Elimination of Candida albicans’ Biofilms on Intravascular Catheters
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Type of Work20 p.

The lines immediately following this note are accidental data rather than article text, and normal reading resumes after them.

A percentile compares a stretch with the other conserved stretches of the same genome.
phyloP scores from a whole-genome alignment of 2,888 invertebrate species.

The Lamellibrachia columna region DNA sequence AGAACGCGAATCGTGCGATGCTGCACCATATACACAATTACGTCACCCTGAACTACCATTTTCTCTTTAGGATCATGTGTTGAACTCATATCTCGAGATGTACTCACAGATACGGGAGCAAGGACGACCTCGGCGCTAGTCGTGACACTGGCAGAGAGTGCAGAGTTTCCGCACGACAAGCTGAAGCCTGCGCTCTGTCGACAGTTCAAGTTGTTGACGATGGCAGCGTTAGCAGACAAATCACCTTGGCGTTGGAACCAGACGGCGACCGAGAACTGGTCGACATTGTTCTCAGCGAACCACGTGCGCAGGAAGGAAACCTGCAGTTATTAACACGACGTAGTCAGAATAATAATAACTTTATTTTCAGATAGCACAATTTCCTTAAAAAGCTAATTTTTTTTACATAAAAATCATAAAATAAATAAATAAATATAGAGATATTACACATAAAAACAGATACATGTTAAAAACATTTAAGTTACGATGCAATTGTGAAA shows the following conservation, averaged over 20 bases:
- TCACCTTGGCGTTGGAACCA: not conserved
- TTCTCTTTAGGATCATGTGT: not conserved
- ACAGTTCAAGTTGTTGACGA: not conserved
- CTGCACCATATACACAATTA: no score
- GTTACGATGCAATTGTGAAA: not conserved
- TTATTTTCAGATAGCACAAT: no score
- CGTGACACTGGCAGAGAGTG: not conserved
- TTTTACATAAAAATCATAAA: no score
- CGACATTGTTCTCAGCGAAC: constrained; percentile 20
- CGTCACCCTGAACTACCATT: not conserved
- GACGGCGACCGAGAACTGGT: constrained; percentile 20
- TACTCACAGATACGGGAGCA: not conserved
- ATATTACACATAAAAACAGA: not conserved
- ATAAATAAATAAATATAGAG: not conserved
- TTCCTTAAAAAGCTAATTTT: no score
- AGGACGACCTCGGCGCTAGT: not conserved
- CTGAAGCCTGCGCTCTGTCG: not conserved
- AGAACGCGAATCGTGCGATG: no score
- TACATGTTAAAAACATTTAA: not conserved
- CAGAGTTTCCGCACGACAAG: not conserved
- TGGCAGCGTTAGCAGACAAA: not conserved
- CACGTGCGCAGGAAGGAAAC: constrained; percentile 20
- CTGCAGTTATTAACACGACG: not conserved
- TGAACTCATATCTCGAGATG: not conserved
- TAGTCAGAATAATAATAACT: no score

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This paper is the product of one semester’s work and research. I began the research with preliminary consultations with Professor Birthe Kjellerup and Goucher Library’s reference librarians to help my investigation of microbiology, bacteriology, and public health. After searching keyword terms such as “bacterial infections”, “disease”, and “microbiology” and cross-referencing them with the WorldCat and the Goucher College Classic Library Catalogue, I discovered there is a great amount of recent research on Candida-based infections. As I skimmed through the papers, I noticed Candida albicans infections in catheters are significant contributors to nosocomial infections. This reinforced for me the value of not only reviewing the literature on this topic, but also the necessity of proposing an optimal strategy to reduce catheter-related bloodstream infections associated with Candida albicans. I then turned to PubMed electronic database and searched for articles on the topic of eliminating bloodstream infections caused by Candida albicans in catheters. The reference lists of selected studies were examined for relevant articles, and efforts were made to find recent articles. Additionally, I made sure that the articles were primary literature and peer-reviewed. During this process, the research librarians assisted me in finding free full articles and using more common synonym search words to increase the number of eligible articles. Additionally, they aided me in using the “RefWorks” in order to keep a record of my references and citation. After finishing the research, I learned that writing a quality research paper requires a lot of work and that it is helpful to start broad and then narrow down the topic. This way, the chances of finding the topic of interest and its relevance to other disciplines increases. For me, I enjoyed collaborating with my professor and the research librarians and using various library resources and databases to prepare this work. I am greatly indebted to my professor and the library resources for this review paper, which provides current success and failure of the new preventative approaches, and their comparison to the older strategies in order to understand which preventative treatment is the most effective in controlling the catheter-related BSIs.